The Demographics of Aging...
Fifty million aging Baby Boomers are sparking demand for products and environments that accommodate their changing physical and sensory capabilities.
Human Aging— A Recent Phenomenon
NEVER BEFORE IN HUMAN HISTORY has our planet contained so many older people— or such a large percentage of them. This has not always been the case. As late as 1930, America's older population numbered less than 7 million—only 5.4% of the population.
Today, one in three Americans is now 50 or older. By 2030 one in five U.S. residents will be 65 and older. One out of every 8 Americans is considered "old" and represent 12.9% of the U.S. population. Those age 65 and older numbered 41.5 million in 2012, a number that has continued to explode.
The U.S. Census Bureau brief on data from the 2010 Census shows seniors increasing faster than younger populations, raising the nation's median age from 35.3 in 2000 to 37.2 in 2010, with seven states having a median age of 40 or older.
In the year 2000, people 65+ represented 12.4% of the population—a number expected to swell to 19% of the population by 2030. Between 2000 and 2010, the 45 to 64 population grew 31.5 percent to 81.5 million, and now makes up 26. 4 percent of the total U.S. population. This rapid growth is due to aging of the Baby Boom generation.
January 2011 ushered in the first of approximately 77 million Baby Boomers, born from 1946 through 1964 and surging toward the gates of retirement. Each year more than 3.5 million Boomers turn 55. Their swelling numbers predict that, by 2030, there will be about 72.1 million older persons, more than twice their number in 2000.
to the UN Population
in 5 people
to be 65 or
older by 2035.This
us to live
20 to 25%
of our lives
will be better
and, as individuals,
The Elderly Sub-Population
The "Old" 74-84
The "Oldest-Old" 85+
Elderly Boomers Will be Different
They'll continue to bike, hike, swim, sail, and ski—play softball and basketball. They'll move to the mountains, beaches, islands, college towns— where the physical and intellectual action is.
A survey by Del Web showed that half of them expect to work at least part-time once they retire. And they'll want offices in their homes—with highspeed internet connections for those two or more computers, which 40 percent of them already own. As LeRoy Hanneman, president and CEO of Del Web says...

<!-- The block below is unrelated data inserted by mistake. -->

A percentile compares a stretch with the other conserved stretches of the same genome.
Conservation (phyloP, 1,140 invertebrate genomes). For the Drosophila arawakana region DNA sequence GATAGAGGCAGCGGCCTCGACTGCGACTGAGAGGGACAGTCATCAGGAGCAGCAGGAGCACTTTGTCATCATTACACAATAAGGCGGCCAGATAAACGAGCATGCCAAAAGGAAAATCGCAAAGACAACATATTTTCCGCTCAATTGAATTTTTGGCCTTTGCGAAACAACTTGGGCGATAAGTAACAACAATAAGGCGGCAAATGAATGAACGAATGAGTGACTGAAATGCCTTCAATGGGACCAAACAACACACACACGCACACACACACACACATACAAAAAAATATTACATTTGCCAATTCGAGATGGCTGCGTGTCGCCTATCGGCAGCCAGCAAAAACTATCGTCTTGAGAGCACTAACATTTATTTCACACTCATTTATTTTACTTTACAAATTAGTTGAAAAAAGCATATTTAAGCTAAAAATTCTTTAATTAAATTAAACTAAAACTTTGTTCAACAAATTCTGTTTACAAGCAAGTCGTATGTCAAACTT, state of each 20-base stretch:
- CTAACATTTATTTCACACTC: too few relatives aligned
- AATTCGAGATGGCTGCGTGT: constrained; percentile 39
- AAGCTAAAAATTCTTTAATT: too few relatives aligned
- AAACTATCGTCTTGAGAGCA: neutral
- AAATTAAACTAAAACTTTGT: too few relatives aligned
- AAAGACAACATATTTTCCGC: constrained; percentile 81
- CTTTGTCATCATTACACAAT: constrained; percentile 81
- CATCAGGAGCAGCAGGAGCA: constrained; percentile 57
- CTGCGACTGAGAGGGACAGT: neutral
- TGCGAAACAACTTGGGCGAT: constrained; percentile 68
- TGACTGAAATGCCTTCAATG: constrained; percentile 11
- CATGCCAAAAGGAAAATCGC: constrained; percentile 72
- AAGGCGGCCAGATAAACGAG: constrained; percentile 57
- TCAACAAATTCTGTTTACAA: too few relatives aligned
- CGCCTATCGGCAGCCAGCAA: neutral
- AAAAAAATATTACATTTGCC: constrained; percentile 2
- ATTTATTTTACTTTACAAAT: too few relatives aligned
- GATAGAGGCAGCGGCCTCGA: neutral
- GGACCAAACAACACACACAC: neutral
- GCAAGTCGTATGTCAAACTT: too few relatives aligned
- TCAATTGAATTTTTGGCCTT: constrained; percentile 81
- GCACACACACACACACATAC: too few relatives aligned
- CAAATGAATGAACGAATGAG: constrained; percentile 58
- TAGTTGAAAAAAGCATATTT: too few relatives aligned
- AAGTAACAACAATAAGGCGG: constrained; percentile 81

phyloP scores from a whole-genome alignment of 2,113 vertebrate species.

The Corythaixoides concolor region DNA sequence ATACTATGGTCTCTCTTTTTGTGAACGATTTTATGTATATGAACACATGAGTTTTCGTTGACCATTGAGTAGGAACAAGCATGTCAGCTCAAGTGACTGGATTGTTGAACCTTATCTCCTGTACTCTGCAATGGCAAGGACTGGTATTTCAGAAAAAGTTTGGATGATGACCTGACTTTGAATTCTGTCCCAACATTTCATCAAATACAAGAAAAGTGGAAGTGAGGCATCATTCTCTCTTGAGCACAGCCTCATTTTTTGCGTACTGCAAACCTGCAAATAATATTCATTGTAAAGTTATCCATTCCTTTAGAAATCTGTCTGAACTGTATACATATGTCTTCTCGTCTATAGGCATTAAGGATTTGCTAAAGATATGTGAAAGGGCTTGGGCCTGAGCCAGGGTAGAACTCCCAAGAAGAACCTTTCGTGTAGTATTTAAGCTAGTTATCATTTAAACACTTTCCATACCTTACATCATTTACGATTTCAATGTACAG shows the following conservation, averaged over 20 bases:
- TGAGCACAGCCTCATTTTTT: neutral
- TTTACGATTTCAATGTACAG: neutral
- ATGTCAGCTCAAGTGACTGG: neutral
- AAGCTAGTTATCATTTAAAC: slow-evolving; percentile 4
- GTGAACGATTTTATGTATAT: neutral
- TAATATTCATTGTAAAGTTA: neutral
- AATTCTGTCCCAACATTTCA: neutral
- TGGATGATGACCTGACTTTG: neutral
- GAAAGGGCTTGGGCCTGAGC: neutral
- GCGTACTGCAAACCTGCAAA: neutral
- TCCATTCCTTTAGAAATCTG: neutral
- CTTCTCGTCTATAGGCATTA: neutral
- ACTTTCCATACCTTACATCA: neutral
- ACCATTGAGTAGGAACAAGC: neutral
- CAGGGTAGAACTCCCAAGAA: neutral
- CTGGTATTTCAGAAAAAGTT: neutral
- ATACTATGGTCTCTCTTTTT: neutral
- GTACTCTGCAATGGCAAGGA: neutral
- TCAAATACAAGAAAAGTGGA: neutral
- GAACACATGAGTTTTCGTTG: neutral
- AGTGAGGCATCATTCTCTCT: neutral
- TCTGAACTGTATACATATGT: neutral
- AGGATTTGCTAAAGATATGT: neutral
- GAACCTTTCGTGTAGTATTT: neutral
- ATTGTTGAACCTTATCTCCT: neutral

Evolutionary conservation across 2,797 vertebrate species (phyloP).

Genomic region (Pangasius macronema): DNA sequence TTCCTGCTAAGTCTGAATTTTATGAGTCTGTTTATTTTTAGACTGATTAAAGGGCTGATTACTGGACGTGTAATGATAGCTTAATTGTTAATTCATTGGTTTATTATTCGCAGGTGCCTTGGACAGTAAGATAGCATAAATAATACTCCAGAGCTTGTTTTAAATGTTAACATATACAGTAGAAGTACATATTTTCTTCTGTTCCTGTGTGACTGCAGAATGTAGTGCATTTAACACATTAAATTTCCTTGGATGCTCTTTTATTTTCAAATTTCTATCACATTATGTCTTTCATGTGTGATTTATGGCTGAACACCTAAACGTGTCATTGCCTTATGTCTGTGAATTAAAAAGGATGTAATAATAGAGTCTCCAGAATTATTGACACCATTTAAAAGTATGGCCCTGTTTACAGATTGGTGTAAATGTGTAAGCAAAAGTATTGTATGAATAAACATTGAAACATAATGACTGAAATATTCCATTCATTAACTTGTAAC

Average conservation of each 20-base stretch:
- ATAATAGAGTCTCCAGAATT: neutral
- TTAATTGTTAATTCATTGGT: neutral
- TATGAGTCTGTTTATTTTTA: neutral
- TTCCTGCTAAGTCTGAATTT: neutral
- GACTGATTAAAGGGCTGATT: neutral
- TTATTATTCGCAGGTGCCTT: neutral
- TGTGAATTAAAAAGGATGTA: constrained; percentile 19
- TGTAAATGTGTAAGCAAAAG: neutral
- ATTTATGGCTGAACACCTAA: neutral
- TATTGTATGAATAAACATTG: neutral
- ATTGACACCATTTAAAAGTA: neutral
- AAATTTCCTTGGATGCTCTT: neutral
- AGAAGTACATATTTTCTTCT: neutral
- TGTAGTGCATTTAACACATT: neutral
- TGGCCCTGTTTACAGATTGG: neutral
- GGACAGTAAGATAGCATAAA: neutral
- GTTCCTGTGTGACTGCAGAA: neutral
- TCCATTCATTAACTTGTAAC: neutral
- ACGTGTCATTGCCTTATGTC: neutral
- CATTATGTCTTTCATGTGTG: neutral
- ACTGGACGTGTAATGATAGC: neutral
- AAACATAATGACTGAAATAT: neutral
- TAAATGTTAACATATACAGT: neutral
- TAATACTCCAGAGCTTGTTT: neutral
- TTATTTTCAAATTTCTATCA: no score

A Recent Global Phenomenon
Projected Acceleration of Population Aging
ON AGING reports
that in 2009
the older population
of those 65
and older was
of the U.S.
or about one
in every eight
Back in 2000, people aged 65 and older represented 12.4 percent of the population. By 2030, there will be about 72.1 million older persons, more than twice their 2000 number.
HERE ARE THE PREDICTIONS:
One of Nine Americans is Old
SOME SURPRISING FACTS:
Why the Population is Aging
AGE DYNAMICS - Past variations in birth and death rates affect the evolution of a country's age structure (i.e., the 1946-1964 baby boom in the United States)
Life Expectancy at an All Time High
According to the Centers of Disease Control and Prevention, life expectancy at birth has risen to a new high of nearly 78 years. Today, a newborn infant can expect to live for 78.3 years
Two thousand years ago the average Roman could expect to live 22 years. Those born in 1900 could only expect to live 47.3 years.
By 1930, life expectancy had risen to 59.7 years, rising again in 1960 to 69.7 years. Continuing its dramatic rise, life expectancy increased 1.4 years from 76.5 in 1997 to 77.9 in 2007.
in life expectancy
is not accidental.
and new surgical
While heart disease and cancer, the two leading causes of death, accounted for nearly half (48.5 percent) of all deaths in 2007, mortality rates declined significantly for eight of the 15 leading causes of death:
influenza and pneumonia (down 8.4 percent)
homicide (down 6.5 percent)
accidents (down 5 percent)
heart disease (down 4.7 percent)
stroke (down 4.6 percent)
diabetes (down 3.9 percent)
hypertension (down 2 .7 percent)
cancer (down 1.8 percent)
Put in perspective, life expectancy at age 65 has increased more in the last 30 years than the entire 200-year period from 1750 to 1950. Today, a person age 65 can expect to live another 15 years. A man of 75 has a 50-50 chance of reaching 84; a woman, 86.
Increased Longevity for All